by Alphaville Herald on 26/03/09 at 6:00 pm
You can make our game better, but you can't make money for doing so!
by Dr. Legion, staff reporter
Last week Blizzard made an announcement that has been causing a buzz in the usually politically comatose World of Warcraft community. WOW players are probably familiar with addons such as for Zygor Guides, Carbonite and QuestHelper, which are integrated with the WOW user interface (UI). Some of the addons are wildly popular, and some of the developers make a living just off of donations from (and sale of) the addons.
Now, the owners of WOW, Blizzard, are pulling back on the leash, insisting that while such addons can be made, the makers cannot charge for the products and they cannot solicit donations for the products (they must also make their code transparent). One side of this is the Blizzard side, which is to say the tiresome line that "it is their game and they can do what they want with it." The case for the other side is presented by Adam in comments on T=Machine:
How dare they? They’ll ride off the back of other people’s work, butdemand that no-one makes money out of it (as if Blizzard weren’t makingenough money already). This is philosophically similar to the Glidercase where Blizzard argued that they couldn’t afford to design theirgames to satisfy the market (!), but other people were intelligentenough to fix the flaws in Blizzard’s product, and they (Blizzard) werejealous of the money available that way … but even then still “couldn’tafford” to just follow suit, without going out of business (!!) … sothey chose to resort to legal threats instead. (kind of hard to believetheir claims of not being able to afford this stuff, really).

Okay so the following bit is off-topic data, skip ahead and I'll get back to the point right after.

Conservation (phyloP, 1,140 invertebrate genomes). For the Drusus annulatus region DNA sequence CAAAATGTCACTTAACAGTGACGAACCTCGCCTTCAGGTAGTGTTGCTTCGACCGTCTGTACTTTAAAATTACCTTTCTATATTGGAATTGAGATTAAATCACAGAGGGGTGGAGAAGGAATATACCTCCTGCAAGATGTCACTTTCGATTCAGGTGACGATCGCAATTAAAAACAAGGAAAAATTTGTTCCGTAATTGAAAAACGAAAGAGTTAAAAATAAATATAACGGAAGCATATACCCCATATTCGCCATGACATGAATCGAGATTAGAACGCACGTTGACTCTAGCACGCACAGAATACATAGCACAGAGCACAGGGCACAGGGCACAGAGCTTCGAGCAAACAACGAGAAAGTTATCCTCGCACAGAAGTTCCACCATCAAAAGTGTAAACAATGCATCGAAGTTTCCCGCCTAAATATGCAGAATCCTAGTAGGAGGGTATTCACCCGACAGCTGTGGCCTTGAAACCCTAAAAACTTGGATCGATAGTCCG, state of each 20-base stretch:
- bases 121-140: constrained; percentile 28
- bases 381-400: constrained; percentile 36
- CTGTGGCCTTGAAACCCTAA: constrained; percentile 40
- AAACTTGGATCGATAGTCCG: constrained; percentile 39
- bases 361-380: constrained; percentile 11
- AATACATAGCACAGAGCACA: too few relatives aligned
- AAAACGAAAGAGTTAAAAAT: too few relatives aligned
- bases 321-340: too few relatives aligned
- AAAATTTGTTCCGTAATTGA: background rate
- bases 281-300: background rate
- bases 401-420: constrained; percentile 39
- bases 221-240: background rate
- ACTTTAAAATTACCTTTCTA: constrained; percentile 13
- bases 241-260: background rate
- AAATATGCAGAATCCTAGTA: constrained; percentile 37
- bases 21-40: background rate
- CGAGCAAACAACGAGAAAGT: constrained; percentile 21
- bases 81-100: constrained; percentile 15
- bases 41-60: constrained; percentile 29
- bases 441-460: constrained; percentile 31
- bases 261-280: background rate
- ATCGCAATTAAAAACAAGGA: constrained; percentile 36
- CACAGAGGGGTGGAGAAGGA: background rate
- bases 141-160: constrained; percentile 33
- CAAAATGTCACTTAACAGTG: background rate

They don’t own the add-ons, and they don’t own the developers ofthem. The arguments about “blah blah it’s their game they can do whatthey want” are specious. Yes, they can do what they want. But equally,so can everyone else. If you chose to “open up” your product platform,you should abide by that decision, not try to retroactively close itdown. Certainly, you can’t just go around dictating what everyone elsedoes with software OUTSIDE your product that happens to interface withit via the interface you provided. Generally speaking, if you supportcompanies to legislate against every derivative product/business, thenthat way lies the death of innovation, entrepreneurship, and productdevelopment. EVERY software product relies upon some other.